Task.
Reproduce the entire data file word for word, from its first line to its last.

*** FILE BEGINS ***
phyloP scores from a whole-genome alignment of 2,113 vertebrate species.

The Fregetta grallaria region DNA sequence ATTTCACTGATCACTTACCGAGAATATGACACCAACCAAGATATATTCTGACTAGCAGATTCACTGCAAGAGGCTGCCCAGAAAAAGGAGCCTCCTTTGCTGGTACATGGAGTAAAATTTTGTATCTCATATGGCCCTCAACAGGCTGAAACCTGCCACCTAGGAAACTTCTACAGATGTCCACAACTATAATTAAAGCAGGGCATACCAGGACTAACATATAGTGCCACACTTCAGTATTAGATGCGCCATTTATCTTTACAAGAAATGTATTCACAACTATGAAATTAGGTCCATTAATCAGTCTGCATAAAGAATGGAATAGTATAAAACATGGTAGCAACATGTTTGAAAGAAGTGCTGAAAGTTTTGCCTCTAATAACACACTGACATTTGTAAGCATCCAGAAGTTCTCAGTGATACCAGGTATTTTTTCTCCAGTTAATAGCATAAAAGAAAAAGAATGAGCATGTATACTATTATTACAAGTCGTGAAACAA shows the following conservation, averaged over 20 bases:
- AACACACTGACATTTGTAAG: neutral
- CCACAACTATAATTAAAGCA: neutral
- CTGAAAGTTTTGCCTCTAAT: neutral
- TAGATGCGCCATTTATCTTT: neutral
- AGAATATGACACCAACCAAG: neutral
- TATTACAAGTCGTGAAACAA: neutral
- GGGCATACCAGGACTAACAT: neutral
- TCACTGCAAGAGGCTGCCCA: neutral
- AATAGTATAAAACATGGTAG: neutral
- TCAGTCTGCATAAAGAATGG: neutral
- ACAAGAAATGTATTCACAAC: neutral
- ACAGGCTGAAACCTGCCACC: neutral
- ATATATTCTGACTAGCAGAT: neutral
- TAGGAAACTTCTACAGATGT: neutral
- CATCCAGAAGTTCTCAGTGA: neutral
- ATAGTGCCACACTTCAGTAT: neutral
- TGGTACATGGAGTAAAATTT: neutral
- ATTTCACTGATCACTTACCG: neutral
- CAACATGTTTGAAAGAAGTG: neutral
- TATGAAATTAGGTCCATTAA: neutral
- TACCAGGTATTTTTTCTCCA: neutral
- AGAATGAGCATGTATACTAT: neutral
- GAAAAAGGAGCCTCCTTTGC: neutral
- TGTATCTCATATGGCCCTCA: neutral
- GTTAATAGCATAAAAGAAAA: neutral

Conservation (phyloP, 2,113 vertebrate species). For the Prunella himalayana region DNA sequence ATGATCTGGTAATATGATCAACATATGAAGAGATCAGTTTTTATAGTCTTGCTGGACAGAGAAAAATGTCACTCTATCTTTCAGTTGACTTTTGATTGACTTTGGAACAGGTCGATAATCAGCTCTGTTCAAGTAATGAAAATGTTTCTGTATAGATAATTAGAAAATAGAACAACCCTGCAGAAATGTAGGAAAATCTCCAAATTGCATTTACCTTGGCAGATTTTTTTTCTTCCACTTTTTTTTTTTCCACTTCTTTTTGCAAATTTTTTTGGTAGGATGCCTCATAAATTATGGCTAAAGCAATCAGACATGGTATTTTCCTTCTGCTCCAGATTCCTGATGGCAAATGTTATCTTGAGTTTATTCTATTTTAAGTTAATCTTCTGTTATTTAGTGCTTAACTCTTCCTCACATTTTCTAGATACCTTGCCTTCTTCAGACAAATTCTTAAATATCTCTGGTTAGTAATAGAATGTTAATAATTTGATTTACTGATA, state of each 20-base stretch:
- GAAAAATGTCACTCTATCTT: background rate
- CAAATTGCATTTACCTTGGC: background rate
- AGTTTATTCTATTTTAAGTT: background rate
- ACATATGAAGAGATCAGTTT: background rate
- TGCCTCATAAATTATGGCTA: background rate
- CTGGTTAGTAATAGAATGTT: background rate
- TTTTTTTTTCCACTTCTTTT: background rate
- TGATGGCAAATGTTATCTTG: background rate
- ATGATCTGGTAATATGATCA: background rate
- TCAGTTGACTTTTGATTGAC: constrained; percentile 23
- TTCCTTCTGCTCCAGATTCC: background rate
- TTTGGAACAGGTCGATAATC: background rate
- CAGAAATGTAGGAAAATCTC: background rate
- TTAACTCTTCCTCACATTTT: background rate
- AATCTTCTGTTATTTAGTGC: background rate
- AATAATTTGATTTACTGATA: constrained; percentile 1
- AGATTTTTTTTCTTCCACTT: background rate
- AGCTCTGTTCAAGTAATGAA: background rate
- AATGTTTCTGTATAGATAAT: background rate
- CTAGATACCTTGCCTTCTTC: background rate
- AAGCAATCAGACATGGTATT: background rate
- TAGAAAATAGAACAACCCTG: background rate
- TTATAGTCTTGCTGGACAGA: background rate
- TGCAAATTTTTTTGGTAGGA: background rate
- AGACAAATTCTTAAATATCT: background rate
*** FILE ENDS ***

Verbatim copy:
phyloP scores from a whole-genome alignment of 2,113 vertebrate species.

The Fregetta grallaria region DNA sequence ATTTCACTGATCACTTACCGAGAATATGACACCAACCAAGATATATTCTGACTAGCAGATTCACTGCAAGAGGCTGCCCAGAAAAAGGAGCCTCCTTTGCTGGTACATGGAGTAAAATTTTGTATCTCATATGGCCCTCAACAGGCTGAAACCTGCCACCTAGGAAACTTCTACAGATGTCCACAACTATAATTAAAGCAGGGCATACCAGGACTAACATATAGTGCCACACTTCAGTATTAGATGCGCCATTTATCTTTACAAGAAATGTATTCACAACTATGAAATTAGGTCCATTAATCAGTCTGCATAAAGAATGGAATAGTATAAAACATGGTAGCAACATGTTTGAAAGAAGTGCTGAAAGTTTTGCCTCTAATAACACACTGACATTTGTAAGCATCCAGAAGTTCTCAGTGATACCAGGTATTTTTTCTCCAGTTAATAGCATAAAAGAAAAAGAATGAGCATGTATACTATTATTACAAGTCGTGAAACAA shows the following conservation, averaged over 20 bases:
- AACACACTGACATTTGTAAG: neutral
- CCACAACTATAATTAAAGCA: neutral
- CTGAAAGTTTTGCCTCTAAT: neutral
- TAGATGCGCCATTTATCTTT: neutral
- AGAATATGACACCAACCAAG: neutral
- TATTACAAGTCGTGAAACAA: neutral
- GGGCATACCAGGACTAACAT: neutral
- TCACTGCAAGAGGCTGCCCA: neutral
- AATAGTATAAAACATGGTAG: neutral
- TCAGTCTGCATAAAGAATGG: neutral
- ACAAGAAATGTATTCACAAC: neutral
- ACAGGCTGAAACCTGCCACC: neutral
- ATATATTCTGACTAGCAGAT: neutral
- TAGGAAACTTCTACAGATGT: neutral
- CATCCAGAAGTTCTCAGTGA: neutral
- ATAGTGCCACACTTCAGTAT: neutral
- TGGTACATGGAGTAAAATTT: neutral
- ATTTCACTGATCACTTACCG: neutral
- CAACATGTTTGAAAGAAGTG: neutral
- TATGAAATTAGGTCCATTAA: neutral
- TACCAGGTATTTTTTCTCCA: neutral
- AGAATGAGCATGTATACTAT: neutral
- GAAAAAGGAGCCTCCTTTGC: neutral
- TGTATCTCATATGGCCCTCA: neutral
- GTTAATAGCATAAAAGAAAA: neutral

Conservation (phyloP, 2,113 vertebrate species). For the Prunella himalayana region DNA sequence ATGATCTGGTAATATGATCAACATATGAAGAGATCAGTTTTTATAGTCTTGCTGGACAGAGAAAAATGTCACTCTATCTTTCAGTTGACTTTTGATTGACTTTGGAACAGGTCGATAATCAGCTCTGTTCAAGTAATGAAAATGTTTCTGTATAGATAATTAGAAAATAGAACAACCCTGCAGAAATGTAGGAAAATCTCCAAATTGCATTTACCTTGGCAGATTTTTTTTCTTCCACTTTTTTTTTTTCCACTTCTTTTTGCAAATTTTTTTGGTAGGATGCCTCATAAATTATGGCTAAAGCAATCAGACATGGTATTTTCCTTCTGCTCCAGATTCCTGATGGCAAATGTTATCTTGAGTTTATTCTATTTTAAGTTAATCTTCTGTTATTTAGTGCTTAACTCTTCCTCACATTTTCTAGATACCTTGCCTTCTTCAGACAAATTCTTAAATATCTCTGGTTAGTAATAGAATGTTAATAATTTGATTTACTGATA, state of each 20-base stretch:
- GAAAAATGTCACTCTATCTT: background rate
- CAAATTGCATTTACCTTGGC: background rate
- AGTTTATTCTATTTTAAGTT: background rate
- ACATATGAAGAGATCAGTTT: background rate
- TGCCTCATAAATTATGGCTA: background rate
- CTGGTTAGTAATAGAATGTT: background rate
- TTTTTTTTTCCACTTCTTTT: background rate
- TGATGGCAAATGTTATCTTG: background rate
- ATGATCTGGTAATATGATCA: background rate
- TCAGTTGACTTTTGATTGAC: constrained; percentile 23
- TTCCTTCTGCTCCAGATTCC: background rate
- TTTGGAACAGGTCGATAATC: background rate
- CAGAAATGTAGGAAAATCTC: background rate
- TTAACTCTTCCTCACATTTT: background rate
- AATCTTCTGTTATTTAGTGC: background rate
- AATAATTTGATTTACTGATA: constrained; percentile 1
- AGATTTTTTTTCTTCCACTT: background rate
- AGCTCTGTTCAAGTAATGAA: background rate
- AATGTTTCTGTATAGATAAT: background rate
- CTAGATACCTTGCCTTCTTC: background rate
- AAGCAATCAGACATGGTATT: background rate
- TAGAAAATAGAACAACCCTG: background rate
- TTATAGTCTTGCTGGACAGA: background rate
- TGCAAATTTTTTTGGTAGGA: background rate
- AGACAAATTCTTAAATATCT: background rate